Breaking (Bad) News

The Common Core Task Force Commission released their final report. You can read the official press release here, or click here for the full 55 page report.

On the surface at least, the recommendations contain some very positive suggestions for changes (see list below), although some observers suggest, the modifications will, in reality be superficial at best.

The big news is that the recommendation does, in fact, include a four year moratorium. However, while they keep using that word, I do not think it means what you think it means. The report says “… any current Common Core aligned tests should not count for students or teachers until the start of 2019-2020 school year when the new statewide standards developed through this process will be put into place…During the transition, the 18 percent of teachers whose performance is measured, in part, by Common Core tests will use different local measures approved by the state, similar to the measures already being used by the majority of teachers

In other words, they are not recommending severing the tie between student test scores and teacher evaluations, they are just temporarily banning the use of common core tests for that purpose. If I’m reading this correctly (and I’ll follow up to let you know if it turns out I’m wrong), 50% of every teacher’s evaluation will still be based on test scores –  just not common core tests.

I had previously written that legislation would be needed to make these changes, but this turns out not to be true because “The Education Transformation Act of 2015 will remain in place, and no new legislation is required to implement the recommendations of the report, including recommendations regarding the transition period for consequences for students and teachers.”

This is definitely NOT something to celebrate. I’ll keep you posted as I learn more.

In the meantime, here are the major changes outlined in the report.

  • Overhauling the Common Core and adopting locally-driven high quality New York education standards with input from local districts, educators, and parents through a transparent and open process that are age-appropriate and allow educators flexibility for Students with Disabilities and English Language Learners.
  • Establishing a transparent and open process by which New York standards are periodically reviewed by educators and content area experts, since educators know their schools and students best.
  • Providing educators and local school districts with the flexibility to develop and tailor curriculum to meet the needs of their individual students and requiring the State to create and release new and improved curriculum resources that educators can then adapt to meet the needs of their individual students.
  • Engaging New York educators, not a private corporation, to drive the review and creation of State standards-aligned tests in an open and transparent manner.
  • Minimizing student testing anxiety by reducing the number of test days and test questions and providing ongoing test transparency to parents, teachers and districts on test questions and student test scores.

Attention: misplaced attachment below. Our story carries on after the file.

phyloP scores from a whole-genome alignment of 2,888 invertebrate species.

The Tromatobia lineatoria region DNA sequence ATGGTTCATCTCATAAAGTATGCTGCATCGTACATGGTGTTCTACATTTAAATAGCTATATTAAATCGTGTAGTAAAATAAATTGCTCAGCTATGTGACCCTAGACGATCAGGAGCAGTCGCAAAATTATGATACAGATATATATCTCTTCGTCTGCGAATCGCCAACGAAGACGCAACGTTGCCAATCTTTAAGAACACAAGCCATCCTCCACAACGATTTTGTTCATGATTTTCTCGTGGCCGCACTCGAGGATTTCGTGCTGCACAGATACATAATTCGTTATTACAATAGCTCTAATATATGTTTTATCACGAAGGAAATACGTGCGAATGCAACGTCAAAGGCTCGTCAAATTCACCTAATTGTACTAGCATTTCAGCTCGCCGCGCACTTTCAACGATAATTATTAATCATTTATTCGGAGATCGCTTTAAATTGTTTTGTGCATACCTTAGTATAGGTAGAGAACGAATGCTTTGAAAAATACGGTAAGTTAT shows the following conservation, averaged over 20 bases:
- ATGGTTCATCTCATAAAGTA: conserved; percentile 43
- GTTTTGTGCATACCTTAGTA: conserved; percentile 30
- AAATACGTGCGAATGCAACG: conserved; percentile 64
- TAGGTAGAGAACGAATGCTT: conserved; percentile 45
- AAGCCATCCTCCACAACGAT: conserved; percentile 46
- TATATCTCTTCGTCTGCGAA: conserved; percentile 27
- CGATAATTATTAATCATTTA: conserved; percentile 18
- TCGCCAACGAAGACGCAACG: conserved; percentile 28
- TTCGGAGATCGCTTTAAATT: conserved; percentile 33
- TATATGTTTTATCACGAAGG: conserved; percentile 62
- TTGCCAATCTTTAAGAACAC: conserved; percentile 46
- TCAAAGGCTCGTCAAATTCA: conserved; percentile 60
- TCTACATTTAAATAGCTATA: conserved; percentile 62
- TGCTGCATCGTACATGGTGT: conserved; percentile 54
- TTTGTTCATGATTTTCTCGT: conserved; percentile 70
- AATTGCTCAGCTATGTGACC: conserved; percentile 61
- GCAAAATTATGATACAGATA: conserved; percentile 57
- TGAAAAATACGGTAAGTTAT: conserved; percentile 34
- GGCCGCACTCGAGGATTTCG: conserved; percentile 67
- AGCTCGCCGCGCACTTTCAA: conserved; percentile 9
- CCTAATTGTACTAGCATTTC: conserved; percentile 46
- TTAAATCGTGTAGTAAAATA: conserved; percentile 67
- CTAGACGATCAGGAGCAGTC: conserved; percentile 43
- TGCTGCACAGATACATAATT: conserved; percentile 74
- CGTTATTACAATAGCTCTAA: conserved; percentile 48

• Ensuring that State tests account for different types of learners, including Students with Disabilities and English Language Learners.

Federal and State News

As expected, the Every Student Succeeds Act passed the Senate and was signed into law by President Obama. If you want a recap of what the law is about, please see this prior post on the SWRTA website. Also, here’s Education Week’s take on how everyone is claiming victory.

New York State Testing
The Common Core Task force has finished their work, and is said to be releasing their recommendations soon, possibly as early as tomorrow. According to Capital New York, their report will include, among  other things, a recommendation for a four-year moratorium on the use of test scores in teacher evaluations.  Let’s hold off on celebrating just yet, though.

For one thing, their recommendations are just that. Any changes would have to be made by the legislature and approved by the Governor. Secondly, even if it comes to pass, a four-year delay could just mean more time for them to “get it right,” which really means figure out a way to make their junk science more palatable to parents and impervious to lawsuits. Finally, even if we are successful in severing the connection between test scores and evaluations, we are still stuck with these wasteful and harmful tests themselves, and we will need to continue to fight them. This is why SWRTA has written a resolution which we hope to have voted on at the next NYSUT RA, which reaffirms our commitment to redesigning the federally mandated tests in ways that will benefit rather than harm students. We’ll be telling you more about that soon.

It’s Not Just About Us

In his latest entry on the Huffington Post, Hofstra professor Alan Singer takes issue with the ESSA, highlighting the many areas in which the law falls woefully short of its stated goals. It is, as usual, a great piece, with one glaring exception.

Almost as an aside, Mr. Singer essentially accuses teachers unions of acting in pure self-interest without regard to what’s best for students. Noting that unions supported ESSA, he says they praised “new federal flexibility but mostly they welcome changes in how their members will be evaluated.” He follows this with his suspicion that “they will abandon opposition to high-stakes testing once teachers will no longer be penalized.”